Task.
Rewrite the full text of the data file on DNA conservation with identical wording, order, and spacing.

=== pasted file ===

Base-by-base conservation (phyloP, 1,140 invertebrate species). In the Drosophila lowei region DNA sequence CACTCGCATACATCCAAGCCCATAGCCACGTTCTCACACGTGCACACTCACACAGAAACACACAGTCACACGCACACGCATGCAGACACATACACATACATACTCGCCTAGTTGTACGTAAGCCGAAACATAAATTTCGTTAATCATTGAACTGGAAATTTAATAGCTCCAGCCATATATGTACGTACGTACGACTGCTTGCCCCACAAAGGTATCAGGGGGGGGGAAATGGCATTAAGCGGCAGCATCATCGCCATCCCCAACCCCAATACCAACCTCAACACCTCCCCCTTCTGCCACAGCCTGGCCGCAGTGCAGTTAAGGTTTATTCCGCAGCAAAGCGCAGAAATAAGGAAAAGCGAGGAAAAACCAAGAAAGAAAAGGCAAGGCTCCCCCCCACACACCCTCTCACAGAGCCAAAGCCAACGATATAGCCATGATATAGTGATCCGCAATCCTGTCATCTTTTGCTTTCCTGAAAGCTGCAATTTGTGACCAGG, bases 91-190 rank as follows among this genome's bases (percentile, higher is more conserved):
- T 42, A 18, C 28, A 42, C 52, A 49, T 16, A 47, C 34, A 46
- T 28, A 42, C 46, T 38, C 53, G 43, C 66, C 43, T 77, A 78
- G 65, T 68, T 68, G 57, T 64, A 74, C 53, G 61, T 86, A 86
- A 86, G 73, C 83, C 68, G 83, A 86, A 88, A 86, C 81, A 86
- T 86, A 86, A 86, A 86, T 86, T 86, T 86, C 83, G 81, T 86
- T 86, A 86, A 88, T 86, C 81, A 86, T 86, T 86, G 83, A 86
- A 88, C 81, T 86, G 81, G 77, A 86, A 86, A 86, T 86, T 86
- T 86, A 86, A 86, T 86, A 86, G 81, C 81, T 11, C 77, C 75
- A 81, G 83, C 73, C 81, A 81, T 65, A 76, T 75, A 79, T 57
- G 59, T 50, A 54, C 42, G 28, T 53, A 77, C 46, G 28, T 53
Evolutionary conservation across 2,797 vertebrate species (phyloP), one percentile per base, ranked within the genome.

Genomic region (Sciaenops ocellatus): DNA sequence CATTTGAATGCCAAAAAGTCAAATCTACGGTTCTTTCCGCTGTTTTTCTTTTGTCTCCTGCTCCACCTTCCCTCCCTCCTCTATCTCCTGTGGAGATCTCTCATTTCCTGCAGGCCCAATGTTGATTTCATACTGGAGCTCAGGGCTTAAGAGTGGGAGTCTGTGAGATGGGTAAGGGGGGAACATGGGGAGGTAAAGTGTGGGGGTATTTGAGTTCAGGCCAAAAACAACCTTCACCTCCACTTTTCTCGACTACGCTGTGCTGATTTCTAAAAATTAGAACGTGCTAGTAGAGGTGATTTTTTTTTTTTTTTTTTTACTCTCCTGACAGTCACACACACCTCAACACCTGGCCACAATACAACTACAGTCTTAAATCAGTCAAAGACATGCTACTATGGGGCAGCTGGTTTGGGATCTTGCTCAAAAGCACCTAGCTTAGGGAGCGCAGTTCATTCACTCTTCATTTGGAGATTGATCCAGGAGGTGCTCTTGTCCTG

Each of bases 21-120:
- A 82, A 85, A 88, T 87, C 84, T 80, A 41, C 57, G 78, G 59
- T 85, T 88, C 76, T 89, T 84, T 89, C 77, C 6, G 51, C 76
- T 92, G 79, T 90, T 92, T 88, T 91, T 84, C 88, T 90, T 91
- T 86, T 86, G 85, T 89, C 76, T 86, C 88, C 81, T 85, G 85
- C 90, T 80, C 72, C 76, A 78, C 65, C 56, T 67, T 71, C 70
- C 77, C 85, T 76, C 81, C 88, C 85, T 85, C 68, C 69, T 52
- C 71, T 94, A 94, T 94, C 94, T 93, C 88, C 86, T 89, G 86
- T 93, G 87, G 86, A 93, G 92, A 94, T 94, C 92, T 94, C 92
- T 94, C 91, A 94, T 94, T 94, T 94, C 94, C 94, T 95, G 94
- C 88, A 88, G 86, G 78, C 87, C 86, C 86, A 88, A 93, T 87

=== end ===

Base-by-base conservation (phyloP, 1,140 invertebrate species). In the Drosophila lowei region DNA sequence CACTCGCATACATCCAAGCCCATAGCCACGTTCTCACACGTGCACACTCACACAGAAACACACAGTCACACGCACACGCATGCAGACACATACACATACATACTCGCCTAGTTGTACGTAAGCCGAAACATAAATTTCGTTAATCATTGAACTGGAAATTTAATAGCTCCAGCCATATATGTACGTACGTACGACTGCTTGCCCCACAAAGGTATCAGGGGGGGGGAAATGGCATTAAGCGGCAGCATCATCGCCATCCCCAACCCCAATACCAACCTCAACACCTCCCCCTTCTGCCACAGCCTGGCCGCAGTGCAGTTAAGGTTTATTCCGCAGCAAAGCGCAGAAATAAGGAAAAGCGAGGAAAAACCAAGAAAGAAAAGGCAAGGCTCCCCCCCACACACCCTCTCACAGAGCCAAAGCCAACGATATAGCCATGATATAGTGATCCGCAATCCTGTCATCTTTTGCTTTCCTGAAAGCTGCAATTTGTGACCAGG, bases 91-190 rank as follows among this genome's bases (percentile, higher is more conserved):
- T 42, A 18, C 28, A 42, C 52, A 49, T 16, A 47, C 34, A 46
- T 28, A 42, C 46, T 38, C 53, G 43, C 66, C 43, T 77, A 78
- G 65, T 68, T 68, G 57, T 64, A 74, C 53, G 61, T 86, A 86
- A 86, G 73, C 83, C 68, G 83, A 86, A 88, A 86, C 81, A 86
- T 86, A 86, A 86, A 86, T 86, T 86, T 86, C 83, G 81, T 86
- T 86, A 86, A 88, T 86, C 81, A 86, T 86, T 86, G 83, A 86
- A 88, C 81, T 86, G 81, G 77, A 86, A 86, A 86, T 86, T 86
- T 86, A 86, A 86, T 86, A 86, G 81, C 81, T 11, C 77, C 75
- A 81, G 83, C 73, C 81, A 81, T 65, A 76, T 75, A 79, T 57
- G 59, T 50, A 54, C 42, G 28, T 53, A 77, C 46, G 28, T 53
Evolutionary conservation across 2,797 vertebrate species (phyloP), one percentile per base, ranked within the genome.

Genomic region (Sciaenops ocellatus): DNA sequence CATTTGAATGCCAAAAAGTCAAATCTACGGTTCTTTCCGCTGTTTTTCTTTTGTCTCCTGCTCCACCTTCCCTCCCTCCTCTATCTCCTGTGGAGATCTCTCATTTCCTGCAGGCCCAATGTTGATTTCATACTGGAGCTCAGGGCTTAAGAGTGGGAGTCTGTGAGATGGGTAAGGGGGGAACATGGGGAGGTAAAGTGTGGGGGTATTTGAGTTCAGGCCAAAAACAACCTTCACCTCCACTTTTCTCGACTACGCTGTGCTGATTTCTAAAAATTAGAACGTGCTAGTAGAGGTGATTTTTTTTTTTTTTTTTTTACTCTCCTGACAGTCACACACACCTCAACACCTGGCCACAATACAACTACAGTCTTAAATCAGTCAAAGACATGCTACTATGGGGCAGCTGGTTTGGGATCTTGCTCAAAAGCACCTAGCTTAGGGAGCGCAGTTCATTCACTCTTCATTTGGAGATTGATCCAGGAGGTGCTCTTGTCCTG

Each of bases 21-120:
- A 82, A 85, A 88, T 87, C 84, T 80, A 41, C 57, G 78, G 59
- T 85, T 88, C 76, T 89, T 84, T 89, C 77, C 6, G 51, C 76
- T 92, G 79, T 90, T 92, T 88, T 91, T 84, C 88, T 90, T 91
- T 86, T 86, G 85, T 89, C 76, T 86, C 88, C 81, T 85, G 85
- C 90, T 80, C 72, C 76, A 78, C 65, C 56, T 67, T 71, C 70
- C 77, C 85, T 76, C 81, C 88, C 85, T 85, C 68, C 69, T 52
- C 71, T 94, A 94, T 94, C 94, T 93, C 88, C 86, T 89, G 86
- T 93, G 87, G 86, A 93, G 92, A 94, T 94, C 92, T 94, C 92
- T 94, C 91, A 94, T 94, T 94, T 94, C 94, C 94, T 95, G 94
- C 88, A 88, G 86, G 78, C 87, C 86, C 86, A 88, A 93, T 87